CHATTANOOGA, Tenn. -- The broadband speed race is on.
First there were the gigabit cities. Then Comcast Corp. (Nasdaq: CMCSA, CMCSK) ratcheted up the competitive rhetoric with the launch of Gigabit Pro, promising speeds of 2 Gbit/s. Now EPB in Chattanooga, Tennessee is ready to take things to a whole new level. According to Colman Keane, director of fiber technology for EPB Fiber Optics , the broadband and power utility company will be able to offer 10-Gig service within a year.
"[We won't] replace everything with 10 Gig. We can't go out there and replace every ONT that we have with a new ONT, but that's the next generation. [It's] going to be the 10-Gig platform," Keane said in a press roundtable in Chattanooga Tuesday. "The equipment will be ready, very well tested, and I would say commercially available within a year."
EPB was well ahead of its time when it introduced gigabit service in 2010, and the company is constantly looking to innovate further. It's trying new electronics, testing Next-Generation PON (NG-PON) and experimenting with virtualization.
"A lot of our vendors, we're beta testers for a lot of stuff," explains Keane. "We're already looking at the next-generation PON. We already have that in lab."
As far as virtualization and SDN are concerned, EPB is ahead of the curve there too.
"We do a lot of virtualization for our own purposes already, and we'll continue to move that way," says Keane. EPB has automated provisioning in place, for example, and customers can switch service tiers on their own from a web portal.
For as much as EPB has achieved, however, it's still constrained in its broadband service by the middle-mile networks that connect Chattanooga to the rest of the Internet. Whether the company is offering 1-Gigabit or 10-Gigabit speeds, content delivery is limited by the underlying networks that run between a content origin site and EPB's last mile. As Keane tells it, middle-mile networks are being built out further, but connectivity is expensive. Prices have come down over the years, but they're still high.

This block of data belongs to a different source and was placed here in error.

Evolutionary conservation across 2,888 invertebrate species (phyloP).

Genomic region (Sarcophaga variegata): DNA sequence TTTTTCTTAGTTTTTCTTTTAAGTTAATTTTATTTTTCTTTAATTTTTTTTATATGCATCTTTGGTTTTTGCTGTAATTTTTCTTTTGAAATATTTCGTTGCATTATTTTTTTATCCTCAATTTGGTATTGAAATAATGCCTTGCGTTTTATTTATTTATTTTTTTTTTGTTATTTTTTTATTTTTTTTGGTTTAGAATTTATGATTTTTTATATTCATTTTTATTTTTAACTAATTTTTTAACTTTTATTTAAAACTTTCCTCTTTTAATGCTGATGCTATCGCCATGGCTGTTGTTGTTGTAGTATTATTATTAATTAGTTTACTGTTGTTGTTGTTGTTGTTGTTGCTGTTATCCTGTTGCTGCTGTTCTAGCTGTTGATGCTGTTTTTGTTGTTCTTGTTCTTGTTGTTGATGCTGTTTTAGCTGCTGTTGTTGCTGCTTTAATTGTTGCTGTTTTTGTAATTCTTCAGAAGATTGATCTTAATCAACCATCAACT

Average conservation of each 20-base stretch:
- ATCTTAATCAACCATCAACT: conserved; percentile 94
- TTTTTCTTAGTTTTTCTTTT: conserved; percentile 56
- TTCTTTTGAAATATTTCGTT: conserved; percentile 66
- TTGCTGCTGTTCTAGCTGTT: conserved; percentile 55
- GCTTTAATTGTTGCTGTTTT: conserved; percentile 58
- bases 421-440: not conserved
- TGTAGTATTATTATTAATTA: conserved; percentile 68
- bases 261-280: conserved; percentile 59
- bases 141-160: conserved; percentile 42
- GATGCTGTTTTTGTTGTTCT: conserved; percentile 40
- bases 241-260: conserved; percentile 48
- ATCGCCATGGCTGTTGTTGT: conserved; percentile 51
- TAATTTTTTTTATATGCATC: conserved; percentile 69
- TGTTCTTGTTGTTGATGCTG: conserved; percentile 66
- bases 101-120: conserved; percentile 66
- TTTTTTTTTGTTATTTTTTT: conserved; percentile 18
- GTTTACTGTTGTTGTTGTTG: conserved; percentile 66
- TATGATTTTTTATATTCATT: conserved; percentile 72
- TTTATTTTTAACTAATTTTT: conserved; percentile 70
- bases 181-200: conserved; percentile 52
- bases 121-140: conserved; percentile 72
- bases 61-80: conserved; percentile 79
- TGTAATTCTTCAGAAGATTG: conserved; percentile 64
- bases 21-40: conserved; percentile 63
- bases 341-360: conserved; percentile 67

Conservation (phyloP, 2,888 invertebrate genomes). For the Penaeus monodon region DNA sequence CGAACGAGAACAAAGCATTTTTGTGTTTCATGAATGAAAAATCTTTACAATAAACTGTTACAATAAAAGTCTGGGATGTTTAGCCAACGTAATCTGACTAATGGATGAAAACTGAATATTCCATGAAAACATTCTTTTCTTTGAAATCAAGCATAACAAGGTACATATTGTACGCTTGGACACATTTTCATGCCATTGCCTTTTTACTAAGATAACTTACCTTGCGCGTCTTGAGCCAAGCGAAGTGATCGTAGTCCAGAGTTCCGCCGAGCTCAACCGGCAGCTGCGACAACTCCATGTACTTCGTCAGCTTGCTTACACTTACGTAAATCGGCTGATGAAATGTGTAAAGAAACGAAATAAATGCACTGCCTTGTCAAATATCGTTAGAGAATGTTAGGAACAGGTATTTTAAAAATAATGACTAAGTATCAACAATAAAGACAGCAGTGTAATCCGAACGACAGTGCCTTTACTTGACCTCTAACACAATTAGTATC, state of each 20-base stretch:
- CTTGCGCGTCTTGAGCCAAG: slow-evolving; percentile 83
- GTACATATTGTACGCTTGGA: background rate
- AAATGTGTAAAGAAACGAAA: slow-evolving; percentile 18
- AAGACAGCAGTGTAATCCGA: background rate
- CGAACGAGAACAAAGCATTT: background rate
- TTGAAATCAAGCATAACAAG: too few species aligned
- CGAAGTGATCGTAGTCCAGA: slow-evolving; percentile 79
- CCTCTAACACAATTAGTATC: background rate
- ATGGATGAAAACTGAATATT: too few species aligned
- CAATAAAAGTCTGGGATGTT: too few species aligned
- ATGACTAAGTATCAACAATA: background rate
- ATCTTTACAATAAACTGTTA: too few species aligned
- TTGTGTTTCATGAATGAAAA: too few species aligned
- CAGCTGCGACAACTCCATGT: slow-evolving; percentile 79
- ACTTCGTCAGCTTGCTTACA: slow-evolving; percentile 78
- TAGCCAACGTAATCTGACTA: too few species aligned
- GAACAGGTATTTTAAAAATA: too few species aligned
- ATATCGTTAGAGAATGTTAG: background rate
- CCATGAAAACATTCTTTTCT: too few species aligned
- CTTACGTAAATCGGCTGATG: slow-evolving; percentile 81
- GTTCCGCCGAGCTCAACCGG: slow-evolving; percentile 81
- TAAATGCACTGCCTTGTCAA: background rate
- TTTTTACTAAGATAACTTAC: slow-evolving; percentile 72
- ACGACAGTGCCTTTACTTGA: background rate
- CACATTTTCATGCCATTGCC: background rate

EPB can get around those constraints in a couple of different ways. The company has caches from major video providers such as Netflix Inc. (Nasdaq: NFLX) housed locally, which makes for speedy video streaming for EPB subscribers. It's also connected to the Internet2 network at the University of Tennessee at Chattanooga, which gives the city high-speed access to other Internet2 locations. That link is what makes it possible for the high school STEM School Chattanooga to collaborate with the University of Southern California, allowing students to control a 4K microscope in another state and view microscopic environmental samples on a 4K flat-screen display. (See Chattanooga Charts Killer Gigabit Apps.)
However, in many respects, Chattanooga is still a gigabit island. As Mike Bradshaw, executive director of The Company Lab in Chattanooga puts it, being one of the first gigabit cities is a lot like being one of the first households with a telephone. There's almost no one to call.
As a result, Chattanooga's best use case for its high-speed fiber network today is its local smart grid. EPB has fiber connecting automated power switches called IntelliRupters. These machines automatically re-route power when there's a failure in the system (like when a tree falls on a power line), and because of EPB's high-speed communications network, they do it very quickly. With the IntelliRupters in place, EPB has reduced average power outage times by about 55%.
There will be more consumer gigabit applications over time, but those will take not only stronger connectivity in the last mile, but higher-capacity networks everywhere else as well.
In the meantime, EPB is playing its part. Gigabit service today. Ten-Gigabit service in 2016.
— Mari Silbey, Senior Editor, Cable/Video, Light Reading